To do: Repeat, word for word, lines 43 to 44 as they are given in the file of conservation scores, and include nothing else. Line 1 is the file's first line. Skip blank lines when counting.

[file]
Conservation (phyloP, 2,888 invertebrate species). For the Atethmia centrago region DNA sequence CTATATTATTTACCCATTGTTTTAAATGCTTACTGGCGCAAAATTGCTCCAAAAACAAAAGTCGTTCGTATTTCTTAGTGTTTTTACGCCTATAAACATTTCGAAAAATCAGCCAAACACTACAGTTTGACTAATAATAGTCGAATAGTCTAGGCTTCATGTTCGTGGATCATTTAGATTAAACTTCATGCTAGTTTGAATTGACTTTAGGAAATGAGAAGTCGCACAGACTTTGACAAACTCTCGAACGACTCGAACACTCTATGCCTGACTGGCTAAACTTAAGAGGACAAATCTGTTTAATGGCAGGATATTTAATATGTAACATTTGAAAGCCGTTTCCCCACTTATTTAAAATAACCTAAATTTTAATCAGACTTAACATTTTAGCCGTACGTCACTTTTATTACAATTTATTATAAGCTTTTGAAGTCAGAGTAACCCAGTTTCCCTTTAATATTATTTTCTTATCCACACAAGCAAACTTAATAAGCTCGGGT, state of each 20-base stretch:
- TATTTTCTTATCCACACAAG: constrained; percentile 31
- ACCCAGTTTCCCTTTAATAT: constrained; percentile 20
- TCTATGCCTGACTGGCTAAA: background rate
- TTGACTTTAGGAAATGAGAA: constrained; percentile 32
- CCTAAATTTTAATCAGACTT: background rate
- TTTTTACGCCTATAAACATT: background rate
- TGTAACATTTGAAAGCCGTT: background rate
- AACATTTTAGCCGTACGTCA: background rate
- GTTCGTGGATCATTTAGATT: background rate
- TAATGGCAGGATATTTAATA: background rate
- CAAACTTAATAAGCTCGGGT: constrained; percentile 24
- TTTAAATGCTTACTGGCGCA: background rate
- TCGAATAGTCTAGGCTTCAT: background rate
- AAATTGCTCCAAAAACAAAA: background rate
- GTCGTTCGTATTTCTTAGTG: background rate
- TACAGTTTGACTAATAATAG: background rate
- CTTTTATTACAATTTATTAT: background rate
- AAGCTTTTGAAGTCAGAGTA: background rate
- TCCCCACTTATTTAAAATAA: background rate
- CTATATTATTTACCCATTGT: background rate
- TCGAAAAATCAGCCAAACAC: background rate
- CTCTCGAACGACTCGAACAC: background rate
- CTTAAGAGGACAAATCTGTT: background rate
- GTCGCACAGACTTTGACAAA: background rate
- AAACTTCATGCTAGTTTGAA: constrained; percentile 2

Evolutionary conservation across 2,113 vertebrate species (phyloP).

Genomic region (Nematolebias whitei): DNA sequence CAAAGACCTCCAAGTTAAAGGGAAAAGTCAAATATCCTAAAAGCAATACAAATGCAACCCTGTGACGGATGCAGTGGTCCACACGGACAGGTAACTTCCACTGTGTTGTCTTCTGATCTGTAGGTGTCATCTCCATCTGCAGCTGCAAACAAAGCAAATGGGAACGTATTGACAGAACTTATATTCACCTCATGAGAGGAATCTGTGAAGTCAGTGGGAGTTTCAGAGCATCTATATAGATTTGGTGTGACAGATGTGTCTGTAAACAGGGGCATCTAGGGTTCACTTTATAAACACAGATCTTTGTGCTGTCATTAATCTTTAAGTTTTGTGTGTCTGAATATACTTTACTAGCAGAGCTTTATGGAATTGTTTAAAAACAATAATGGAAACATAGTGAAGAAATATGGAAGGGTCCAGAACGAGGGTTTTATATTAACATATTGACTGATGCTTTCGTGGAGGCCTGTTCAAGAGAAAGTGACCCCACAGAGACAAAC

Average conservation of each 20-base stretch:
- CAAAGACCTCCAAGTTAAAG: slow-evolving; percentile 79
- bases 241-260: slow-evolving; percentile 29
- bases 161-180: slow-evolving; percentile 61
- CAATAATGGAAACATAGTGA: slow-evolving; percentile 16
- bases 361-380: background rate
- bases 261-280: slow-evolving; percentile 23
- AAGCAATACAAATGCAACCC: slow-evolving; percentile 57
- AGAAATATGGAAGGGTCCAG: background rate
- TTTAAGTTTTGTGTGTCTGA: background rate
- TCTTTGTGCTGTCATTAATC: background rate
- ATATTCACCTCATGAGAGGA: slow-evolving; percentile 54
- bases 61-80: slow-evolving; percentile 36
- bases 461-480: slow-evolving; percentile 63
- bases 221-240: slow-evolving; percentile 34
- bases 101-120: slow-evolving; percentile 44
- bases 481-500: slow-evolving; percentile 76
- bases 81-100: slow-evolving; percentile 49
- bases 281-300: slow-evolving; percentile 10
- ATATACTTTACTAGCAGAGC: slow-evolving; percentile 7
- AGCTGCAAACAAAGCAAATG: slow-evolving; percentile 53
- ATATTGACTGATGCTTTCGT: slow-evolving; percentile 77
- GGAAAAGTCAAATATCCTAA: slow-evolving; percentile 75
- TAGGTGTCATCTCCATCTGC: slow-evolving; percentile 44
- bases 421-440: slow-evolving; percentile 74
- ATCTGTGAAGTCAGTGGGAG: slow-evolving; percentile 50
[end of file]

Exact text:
- bases 221-240: slow-evolving; percentile 34
- bases 101-120: slow-evolving; percentile 44